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Is It Safe to Drink Your Water After a Hurricane?


With wind speeds up to 150 miles per hour, hurricanes blow over almost anything in their path, with short and long-term consequences for your drinking water. 

If you live in a hurricane-prone area, you know what the aftermath looks like—water can flood city streets and houses, and often looks opaque and dirty from all the sediment it swept up in its path.[1] It may look dirty, but what does a hurricane really mean for water quality at the tap? 

Hurricanes, and the flooding that they cause, can affect both well-water and municipal water supplies. Flooding can disrupt a city’s water supplies by overwhelming water treatment facilities. As water moves through the landscape, it can pick up bacteria, sewage, agricultural or industrial waste, and chemicals, all of which can harm humans if ingested. 

Hurricanes can also flood rivers with nutrients, causing algal blooms that make water treatment harder, more expensive, and potentially dangerous to your health if you’re on a private well.[2

How Do Hurricanes Affect Your Drinking Water? 

Flooding from hurricane weather primarily impacts sewage systems and coastal areas. Contaminants can find their way into drinking water supplies, too, and so taking precautions can help ensure safety. 

Water contaminants come in many forms, depending on the source: 

  • Physical (like trash and debris, or sediment from erosion)

  • Pathogenic (often from sewage or animal waste) 

  • Chemical (which can come from industry, agriculture, etc.) 

If your water comes from a private well, you should hold off drinking from this source until the flooding has subsided.[3] Even then, testing your well water to check for contaminants is particularly important, as any contaminants in the floodwater are likely to get into well water. Testing will help decide what treatment is necessary given the new matrix of contaminants. 

If your water comes from the city, your water treatment plant will be working to identify and remove contaminants. As we have discussed elsewhere, testing your city water may still be the best course of action given that:

  • your home’s piping system may impact water quality, and
  • water treatment plants primarily control contaminants that are regulated. 
Tap Score Advanced City Water Test
Core Kit
Advanced City Water Test
111 Analytes Tested


How Can You Protect Yourself From Contamination After Hurricanes? 

Your experience of water contamination will be different based on what kind of contaminants are in your water.[3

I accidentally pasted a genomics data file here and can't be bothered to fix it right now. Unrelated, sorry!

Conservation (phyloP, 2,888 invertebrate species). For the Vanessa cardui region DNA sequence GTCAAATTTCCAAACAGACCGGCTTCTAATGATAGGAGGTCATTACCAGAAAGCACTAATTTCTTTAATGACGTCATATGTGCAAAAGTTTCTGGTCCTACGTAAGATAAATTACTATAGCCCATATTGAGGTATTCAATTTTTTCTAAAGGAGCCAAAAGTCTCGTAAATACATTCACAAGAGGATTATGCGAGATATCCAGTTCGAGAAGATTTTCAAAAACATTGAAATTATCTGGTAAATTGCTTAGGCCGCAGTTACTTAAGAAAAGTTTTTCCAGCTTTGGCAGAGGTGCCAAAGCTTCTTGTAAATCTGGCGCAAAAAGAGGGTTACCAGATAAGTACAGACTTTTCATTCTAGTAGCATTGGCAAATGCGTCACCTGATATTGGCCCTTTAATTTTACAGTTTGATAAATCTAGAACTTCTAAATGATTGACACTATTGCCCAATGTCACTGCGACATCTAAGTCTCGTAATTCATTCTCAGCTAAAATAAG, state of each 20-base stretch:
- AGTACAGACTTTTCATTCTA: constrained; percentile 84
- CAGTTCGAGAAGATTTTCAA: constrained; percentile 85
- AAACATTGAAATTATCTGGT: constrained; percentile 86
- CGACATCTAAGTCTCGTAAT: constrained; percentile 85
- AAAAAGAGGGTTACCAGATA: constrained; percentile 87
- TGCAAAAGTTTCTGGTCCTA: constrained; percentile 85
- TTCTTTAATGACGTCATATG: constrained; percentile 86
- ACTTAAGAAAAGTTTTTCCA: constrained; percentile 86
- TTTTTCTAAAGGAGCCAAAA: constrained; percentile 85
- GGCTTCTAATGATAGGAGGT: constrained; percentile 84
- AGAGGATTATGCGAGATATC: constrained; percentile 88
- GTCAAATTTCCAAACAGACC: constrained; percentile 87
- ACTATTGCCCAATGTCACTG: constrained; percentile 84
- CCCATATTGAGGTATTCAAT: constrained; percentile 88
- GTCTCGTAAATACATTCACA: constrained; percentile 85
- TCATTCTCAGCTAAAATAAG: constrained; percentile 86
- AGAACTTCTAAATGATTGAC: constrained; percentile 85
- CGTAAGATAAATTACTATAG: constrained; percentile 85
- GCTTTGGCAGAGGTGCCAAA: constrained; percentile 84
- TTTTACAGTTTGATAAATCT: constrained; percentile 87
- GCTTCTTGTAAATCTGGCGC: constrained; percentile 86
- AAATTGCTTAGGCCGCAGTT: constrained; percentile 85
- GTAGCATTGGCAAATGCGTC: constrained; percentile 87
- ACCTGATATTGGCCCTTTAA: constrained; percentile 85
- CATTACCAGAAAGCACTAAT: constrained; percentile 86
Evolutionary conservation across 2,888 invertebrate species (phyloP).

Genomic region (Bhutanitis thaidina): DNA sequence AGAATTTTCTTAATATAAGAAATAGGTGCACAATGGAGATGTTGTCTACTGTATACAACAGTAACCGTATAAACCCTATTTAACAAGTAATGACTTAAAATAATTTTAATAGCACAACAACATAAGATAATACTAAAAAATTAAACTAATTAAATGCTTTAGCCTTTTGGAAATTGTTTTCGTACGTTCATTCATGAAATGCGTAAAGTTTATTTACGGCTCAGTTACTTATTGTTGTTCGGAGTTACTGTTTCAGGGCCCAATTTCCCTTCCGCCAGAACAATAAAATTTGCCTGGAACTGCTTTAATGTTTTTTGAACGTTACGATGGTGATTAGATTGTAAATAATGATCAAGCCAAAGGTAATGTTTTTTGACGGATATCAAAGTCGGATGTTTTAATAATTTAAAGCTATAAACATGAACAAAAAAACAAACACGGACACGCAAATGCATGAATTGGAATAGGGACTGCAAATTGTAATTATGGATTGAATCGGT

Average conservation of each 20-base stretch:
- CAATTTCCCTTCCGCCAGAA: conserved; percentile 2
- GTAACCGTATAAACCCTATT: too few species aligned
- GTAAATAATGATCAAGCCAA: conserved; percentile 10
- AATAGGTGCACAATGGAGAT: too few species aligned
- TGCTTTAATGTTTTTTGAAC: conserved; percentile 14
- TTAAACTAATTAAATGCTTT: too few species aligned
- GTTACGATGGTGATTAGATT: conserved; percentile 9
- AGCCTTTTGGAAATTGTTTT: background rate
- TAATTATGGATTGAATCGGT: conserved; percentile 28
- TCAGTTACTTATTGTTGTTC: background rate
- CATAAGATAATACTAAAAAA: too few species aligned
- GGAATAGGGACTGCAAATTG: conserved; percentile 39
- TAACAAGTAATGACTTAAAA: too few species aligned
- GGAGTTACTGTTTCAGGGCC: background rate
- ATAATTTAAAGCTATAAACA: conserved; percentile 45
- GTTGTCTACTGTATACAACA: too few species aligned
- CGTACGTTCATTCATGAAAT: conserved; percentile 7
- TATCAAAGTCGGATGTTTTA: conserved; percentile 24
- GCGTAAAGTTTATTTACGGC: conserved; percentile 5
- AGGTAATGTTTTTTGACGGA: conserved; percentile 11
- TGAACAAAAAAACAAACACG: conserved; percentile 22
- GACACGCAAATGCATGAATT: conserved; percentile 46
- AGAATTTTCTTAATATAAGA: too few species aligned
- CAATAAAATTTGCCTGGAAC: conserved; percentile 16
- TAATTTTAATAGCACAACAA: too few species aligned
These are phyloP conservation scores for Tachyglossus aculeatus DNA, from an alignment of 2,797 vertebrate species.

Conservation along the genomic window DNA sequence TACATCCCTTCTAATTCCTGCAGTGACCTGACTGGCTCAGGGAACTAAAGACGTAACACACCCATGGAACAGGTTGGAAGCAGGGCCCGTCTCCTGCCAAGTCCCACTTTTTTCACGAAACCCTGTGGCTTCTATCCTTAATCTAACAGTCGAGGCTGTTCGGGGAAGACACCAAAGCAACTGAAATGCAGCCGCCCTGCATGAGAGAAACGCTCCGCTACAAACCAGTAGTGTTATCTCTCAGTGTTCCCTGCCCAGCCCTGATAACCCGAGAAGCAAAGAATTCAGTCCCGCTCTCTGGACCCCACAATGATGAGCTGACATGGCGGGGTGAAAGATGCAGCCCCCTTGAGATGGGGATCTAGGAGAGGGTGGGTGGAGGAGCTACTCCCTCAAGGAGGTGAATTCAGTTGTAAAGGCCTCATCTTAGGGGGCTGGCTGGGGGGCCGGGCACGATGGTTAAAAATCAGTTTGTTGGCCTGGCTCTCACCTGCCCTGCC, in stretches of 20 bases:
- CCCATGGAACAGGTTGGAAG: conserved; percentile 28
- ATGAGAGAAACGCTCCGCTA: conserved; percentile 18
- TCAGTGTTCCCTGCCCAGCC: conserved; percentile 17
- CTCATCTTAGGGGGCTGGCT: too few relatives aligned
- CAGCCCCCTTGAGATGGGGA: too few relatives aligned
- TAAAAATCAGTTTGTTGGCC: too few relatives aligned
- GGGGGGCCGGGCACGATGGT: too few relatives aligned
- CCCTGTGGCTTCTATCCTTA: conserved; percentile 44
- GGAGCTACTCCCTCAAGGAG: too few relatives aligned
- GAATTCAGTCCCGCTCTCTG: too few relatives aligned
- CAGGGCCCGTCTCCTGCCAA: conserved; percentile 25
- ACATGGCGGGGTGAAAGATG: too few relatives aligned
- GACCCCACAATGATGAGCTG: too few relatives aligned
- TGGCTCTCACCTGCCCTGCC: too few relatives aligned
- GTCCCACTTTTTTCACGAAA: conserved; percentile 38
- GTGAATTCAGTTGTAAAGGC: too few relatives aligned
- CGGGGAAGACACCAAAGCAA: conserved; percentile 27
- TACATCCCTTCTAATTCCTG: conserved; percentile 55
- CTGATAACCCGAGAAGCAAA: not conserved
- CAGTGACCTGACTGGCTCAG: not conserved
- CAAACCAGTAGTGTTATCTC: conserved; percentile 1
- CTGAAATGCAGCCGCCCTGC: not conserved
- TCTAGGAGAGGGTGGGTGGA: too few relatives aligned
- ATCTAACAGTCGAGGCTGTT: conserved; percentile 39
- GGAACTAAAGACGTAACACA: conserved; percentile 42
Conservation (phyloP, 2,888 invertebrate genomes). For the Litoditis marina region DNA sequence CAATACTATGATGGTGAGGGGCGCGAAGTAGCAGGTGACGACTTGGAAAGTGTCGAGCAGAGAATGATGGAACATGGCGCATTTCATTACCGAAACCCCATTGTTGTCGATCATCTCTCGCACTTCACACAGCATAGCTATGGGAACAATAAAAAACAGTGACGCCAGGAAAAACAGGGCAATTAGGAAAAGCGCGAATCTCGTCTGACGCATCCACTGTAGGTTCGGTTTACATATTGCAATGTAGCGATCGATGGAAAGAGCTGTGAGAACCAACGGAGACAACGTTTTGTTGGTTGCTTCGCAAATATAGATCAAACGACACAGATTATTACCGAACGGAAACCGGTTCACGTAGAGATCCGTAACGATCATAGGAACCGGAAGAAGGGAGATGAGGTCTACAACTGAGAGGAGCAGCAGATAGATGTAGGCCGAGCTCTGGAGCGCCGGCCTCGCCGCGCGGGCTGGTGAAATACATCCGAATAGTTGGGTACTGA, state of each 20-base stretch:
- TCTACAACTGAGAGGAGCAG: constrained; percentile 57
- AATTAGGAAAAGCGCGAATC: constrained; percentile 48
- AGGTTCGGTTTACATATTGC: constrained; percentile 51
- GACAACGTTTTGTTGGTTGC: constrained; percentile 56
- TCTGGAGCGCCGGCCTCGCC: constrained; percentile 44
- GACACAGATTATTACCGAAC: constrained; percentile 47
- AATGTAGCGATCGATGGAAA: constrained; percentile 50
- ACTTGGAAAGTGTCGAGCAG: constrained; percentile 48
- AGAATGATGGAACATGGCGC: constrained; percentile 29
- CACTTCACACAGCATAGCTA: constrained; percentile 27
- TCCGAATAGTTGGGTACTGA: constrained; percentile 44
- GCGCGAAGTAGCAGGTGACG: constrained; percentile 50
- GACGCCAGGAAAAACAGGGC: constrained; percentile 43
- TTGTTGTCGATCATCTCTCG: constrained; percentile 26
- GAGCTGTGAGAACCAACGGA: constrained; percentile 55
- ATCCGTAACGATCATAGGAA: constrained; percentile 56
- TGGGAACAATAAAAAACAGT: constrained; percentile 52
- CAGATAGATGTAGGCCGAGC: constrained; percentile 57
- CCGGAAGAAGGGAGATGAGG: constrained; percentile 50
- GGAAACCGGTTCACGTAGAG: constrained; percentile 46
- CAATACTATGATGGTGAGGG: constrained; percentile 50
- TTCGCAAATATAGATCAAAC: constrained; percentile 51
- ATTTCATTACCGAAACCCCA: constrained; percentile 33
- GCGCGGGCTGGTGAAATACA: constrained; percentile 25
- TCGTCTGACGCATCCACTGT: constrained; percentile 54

Bacteria, like E. coli, can cause stomach issues and diarrhea, while the presence of corrosive metals or hydrogen sulfide can cause the water to smell.

Early symptoms of acute toxicity from drinking water contaminated with bacteria can include stomach and intestinal problems and headaches—symptoms that look a lot like the flu.[4

Other contaminants–like nitrates and nitrites–are odorless, tasteless, and invisible. If you rely on a private well, and live near agricultural land, a hurricane may lead to higher flushing of unnoticed fertilizers and pesticides into your water source. 

Testing Your Water After A Hurricane

We always advocate testing before treating so that you know what’s the best course of action for your water quality. 

Water Testing Made Easy - Tap Score Home Water Testing

If you do identify a bacterial contaminant, boiling water for 1 minute (or 3 minutes at elevation) to destroy waterborne pathogens or installing using proper treatment systems are recommended strategies after a hurricane. 

While generally good advice, boiling water isn’t always the proper course of action—it kills bacteria, but it will also concentrate any heavy metals present . The best way to make sure you’re treating your water properly is to identify what’s in it. 

Check out the complete collection of Tap Score’s water testing packages to make an informed decision or send us a message at for more information! 

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About The Author


Kate leads operational strategy as COO at Tap Score and SimpleLab. She oversees daily, as well as long-term logistics for tens of thousands of environmental samples across hundreds of certified laboratories. However, she started her environmental testing career by way of scientific blog writing at Tap Score and it continues to be one of her favorite aspects of the business. Outside of Tap Score, Kate loves making homemade pasta, floral arranging, and singing along to Dolly Parton tunes.
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